Research to protect, study, manage, and restore fish. Law enforcement capabilities

NOAA

Office of Oceanic and Atmospheric Research (OAR)

Research into environmental products and services such as tornado warning systems. Seven research labs, six undersea centers, and 13 university collaborations

NOAA

National Geodetic Survey (NGS)

Surveying of the U.S. territory

NOAA

National Integrated Drought Information System

Research into monitoring, forecasting, and managing drought conditions.

NOAA

National Snow and Ice Data Center (NSIDC)

Research into snow cover, sea ice changes, the cryosphere, and polar regions.

NASA

Cooperative agreement NOAA

National Climatic Data Center (NCDC)

Management of climate data from all government organizations

NOAA

NOAA – National Oceanic and Atmospheric Administration

NASA – National Air and Space Administration

Climate Prediction Center (CPC)

Organization of NOAA isn’t always straightforward and a good example of this is the Climate Prediction Center (CPC), which is under the control of the National Weather Service. The CPC is one of nine service centers operated by NOAA, all of which fall under the heading of National Centers for Environmental Prediction. The goal of each center is to produce useful products and services, using the data available to NOAA, that can be used by the public for planning and preparedness. Other service centers include the Aviation Weather Center, Environmental Modeling Center, and Space Weather Prediction Center.

The CPC focuses on climate variability predictions and real-time monitoring of climate anomalies. The goal is to provide long-term prediction products covering scales that range from weeks to years that can provide for mitigation of natural disasters that may result from climate change. Information from CPC is made available to government, public, and private sectors and is also used by the U.S. military for long range planning. Examples of CPC productions include:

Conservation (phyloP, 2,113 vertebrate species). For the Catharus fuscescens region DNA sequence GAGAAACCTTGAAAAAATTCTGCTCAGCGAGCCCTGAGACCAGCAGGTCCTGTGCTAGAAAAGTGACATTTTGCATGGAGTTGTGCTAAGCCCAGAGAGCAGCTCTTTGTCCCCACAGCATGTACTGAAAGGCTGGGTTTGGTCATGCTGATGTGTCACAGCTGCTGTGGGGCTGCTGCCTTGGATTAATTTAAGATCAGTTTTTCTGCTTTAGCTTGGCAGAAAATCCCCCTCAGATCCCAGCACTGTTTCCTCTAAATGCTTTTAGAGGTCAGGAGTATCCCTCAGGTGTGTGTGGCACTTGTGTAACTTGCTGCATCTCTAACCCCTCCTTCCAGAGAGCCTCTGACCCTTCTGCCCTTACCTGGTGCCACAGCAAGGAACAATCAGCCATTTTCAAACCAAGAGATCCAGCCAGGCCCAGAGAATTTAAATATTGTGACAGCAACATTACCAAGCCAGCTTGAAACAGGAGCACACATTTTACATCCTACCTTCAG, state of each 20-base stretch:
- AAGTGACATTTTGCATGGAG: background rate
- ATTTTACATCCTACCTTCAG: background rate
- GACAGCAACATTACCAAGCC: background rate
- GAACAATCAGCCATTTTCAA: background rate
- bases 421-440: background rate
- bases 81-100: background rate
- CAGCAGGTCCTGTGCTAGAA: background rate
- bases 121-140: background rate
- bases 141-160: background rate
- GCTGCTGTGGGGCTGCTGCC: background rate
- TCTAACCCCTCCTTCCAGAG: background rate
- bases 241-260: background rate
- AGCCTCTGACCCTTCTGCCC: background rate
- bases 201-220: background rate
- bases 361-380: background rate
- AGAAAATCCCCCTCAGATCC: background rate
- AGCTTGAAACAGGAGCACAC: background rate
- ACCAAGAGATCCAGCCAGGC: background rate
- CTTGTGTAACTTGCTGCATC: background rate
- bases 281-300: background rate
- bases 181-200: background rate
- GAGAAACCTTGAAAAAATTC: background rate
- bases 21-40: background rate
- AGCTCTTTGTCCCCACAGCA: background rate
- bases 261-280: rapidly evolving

• Temperature prediction and anomaly including heat index predictions that span from 6-14 days
  • Temperature and precipitation prediction for 3-month intervals
  • Drought outlook
  • Probability of exceedance for temperature, precipitation, and heating/cooling degree days for 3-month intervals

Predictions regarding climate indices are well within the scope of the CPC mission. The organization offers predictions of all major climate indices including ENSO, MJO, AAO, NAO, AO, and more. It uses these predictions to further project storm tracks, provide informationabout global monsoons, and to create long-range views of seasonal weather. The CPC provides the longest timescale predictions of any of the National Centers for Environmental Prediction.

Environmental Monitoring Center (EMC)

The EMC works closely with the CPC to improve weather and climate predictions through a number of data assimilation techniques. The center was created to test weather prediction systems when computers first became available to the government in 1954.  Today, the EMC develops and maintains 20 different weather predictions systems. Models include the Global Forecast System, the Hurricane Weather Research and Forecasting model, and the North American Mesoscale model.